《西方文明的建立》(The Foundations of western civilization)The Teaching Company 课程录音MP3[MP3]

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  • 时间: 2007/02/20 01:03:20 发布 | 2007/02/20 01:03:20 更新
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英文名The Foundations of western civilization
版本The Teaching Company 课程录音MP3

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The Teaching Company 美国最著名的大学教育课程制作公司之一,专门聘请世界一流大学的顶尖级教授讲授大学程度的各种课程,并推出课程的磁带,录像带,CD,DVD和学习手册,因注重学术性,教育性和娱乐性,符合终身学习的时代观念,在业界享有盛誉。由它推出的课程简称为TTC course。

Foundations of Western Civilization
(48 lectures, 30 minutes/lecture)
Course No. 370

From its humble beginnings in the great river valleys of Iraq and Egypt to the dawn of the modern world, discover the essential nature, evolution, and perceptions of Western civilization.

With these 48 lectures on the people, places, ideas, and events that make up

The Foundations of Western Civilization, award-winning scholar and teacher Thomas F. X. Noble of the University of Notre Dame invites you to explore "Western civilization."

Grasp History Over Thousands of Years and Vast Amounts of Territory
From the latter stages of the Agricultural Revolution to the doorstep of the Scientific Revolution, your learning in this course will cover the period from roughly 3000 B.C. to A.D. 1600, when the "foundations" of the modern West come into view.

Professor Noble's goal is to offer a history of what has been truly "foundational" across millennia in the West, that most unusual of world civilizations.

"Throughout the course, we will pause to reflect on where Western civilization finds its primary locus at any given moment," he says, "but Western civilization is much more than human and political geography.

"We will explore the myriad forms of political and institutional structures by means of which Western peoples have organized themselves and their societies. These include monarchies of several distinct types, as well as participatory republics.

"Looking at institutions will draw us to inquire about the Western tradition of political discourse. Who should participate in any given society? Why? How have societies resolved the tension between individual self-interest and the common good?"

Your learning will follow a set timeline and order to cover vast amounts of territory and thousands of years:

beginning in the ancient Near East and moving to Greece, then to Rome
exploring the shape and impact of large ancient empires, including those of Persia, Alexander the Great, and Rome
moving to Western Europe to watch Europe gradually expand physically and culturally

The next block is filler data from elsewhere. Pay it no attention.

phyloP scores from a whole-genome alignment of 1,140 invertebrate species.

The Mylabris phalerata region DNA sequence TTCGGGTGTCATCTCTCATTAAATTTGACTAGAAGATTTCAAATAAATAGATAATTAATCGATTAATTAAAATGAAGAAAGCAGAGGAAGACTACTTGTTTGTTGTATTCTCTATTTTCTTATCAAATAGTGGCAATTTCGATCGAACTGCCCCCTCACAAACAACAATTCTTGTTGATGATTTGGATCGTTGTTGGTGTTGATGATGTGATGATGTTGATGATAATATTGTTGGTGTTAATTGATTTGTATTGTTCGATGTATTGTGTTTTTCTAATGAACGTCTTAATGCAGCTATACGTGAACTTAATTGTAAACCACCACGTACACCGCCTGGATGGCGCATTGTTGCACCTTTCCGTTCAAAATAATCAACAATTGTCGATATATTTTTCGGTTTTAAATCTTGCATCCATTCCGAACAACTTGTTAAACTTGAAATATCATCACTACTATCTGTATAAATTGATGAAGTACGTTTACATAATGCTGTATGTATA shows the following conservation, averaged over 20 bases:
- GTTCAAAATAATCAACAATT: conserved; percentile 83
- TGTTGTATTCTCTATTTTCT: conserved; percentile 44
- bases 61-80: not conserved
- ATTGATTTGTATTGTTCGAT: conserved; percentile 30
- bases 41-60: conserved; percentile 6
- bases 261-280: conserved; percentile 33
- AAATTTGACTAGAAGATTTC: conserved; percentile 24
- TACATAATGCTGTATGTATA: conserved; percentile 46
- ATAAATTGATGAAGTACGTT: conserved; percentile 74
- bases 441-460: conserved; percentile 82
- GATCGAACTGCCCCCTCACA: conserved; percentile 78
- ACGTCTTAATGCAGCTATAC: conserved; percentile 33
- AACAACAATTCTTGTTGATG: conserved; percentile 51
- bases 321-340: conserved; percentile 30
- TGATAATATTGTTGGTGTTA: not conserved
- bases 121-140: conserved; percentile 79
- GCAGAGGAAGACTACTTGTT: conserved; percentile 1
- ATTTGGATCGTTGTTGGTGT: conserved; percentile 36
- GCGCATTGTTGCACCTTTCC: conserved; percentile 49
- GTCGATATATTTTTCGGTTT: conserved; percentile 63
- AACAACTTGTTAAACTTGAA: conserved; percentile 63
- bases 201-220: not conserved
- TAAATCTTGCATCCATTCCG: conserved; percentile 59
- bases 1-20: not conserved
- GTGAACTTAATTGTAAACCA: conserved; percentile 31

finally, examining the globalizations of Western civilization with the Portuguese and Spanish voyages of exploration and discovery.
Discover a Treasure of Rich Historical Detail
This course rewards the desire for useful generalization and theory. But it also highlights the telling detail on which history can turn. Professor Noble's guidance allows you to comprehend the ongoing presence of the Roman Empire, the ceaseless influence of a 20-year golden age in Athens, the living struggle between Abraham's three great religions, and much more.

Professor Noble seeks to delight the mind with the "aha!" experience: "That's why we do that!" "That's where that word came from!" "That's why those people won!" (In the last revelation, metals and horses figure more prominently than social virtues.)

And the course is a lavish treasure of rich detail. Examples:

The Greek Dark Ages (ca. 1100 to 700 B.C.) went "dark," at least in part, because the Greeks forgot how to write—the only people in human history known to have lost literacy after having once attained it.
The architects of the Parthenon, to achieve the optical illusion of perfect straightness, subtly angled the building's columns so that, if extended, they would meet a mile and a quarter above the temple's roof—over its exact center.
Although fewer than 200 actual books (including classical texts) survive from before the year 800, the 9th century—meaning the literate monastic establishment fostered by Charlemagne—has left us more than 6,000.
The city of Florence, at the height of the Renaissance, had no university. (This was compensated somewhat by Lorenzo de Medici, who was spending 50 percent of the city's annual budget on books for his Medicean Academy's library.)
Christopher Columbus, in what was perhaps a bit of "spin" from a practiced self-promoter, premised his plan for reaching the East Indies by sailing west partly on suppositions about the Earth's size that had been known to be false since Hellenistic times.

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wsxbxbsw 2009/09/19 18:43:36 补充
很感谢楼主的分享精神, TTC的课程, 我尝试了许多次 , 都无力全部下载, 要知道那是国外的资源


wsxbxbsw 2009/09/21 10:56:51 补充
再补上, 在国外BT网站上的 ttc 视频课程的bt 种子, 个人建议用一种叫Vuze的下载软件下载,比ut




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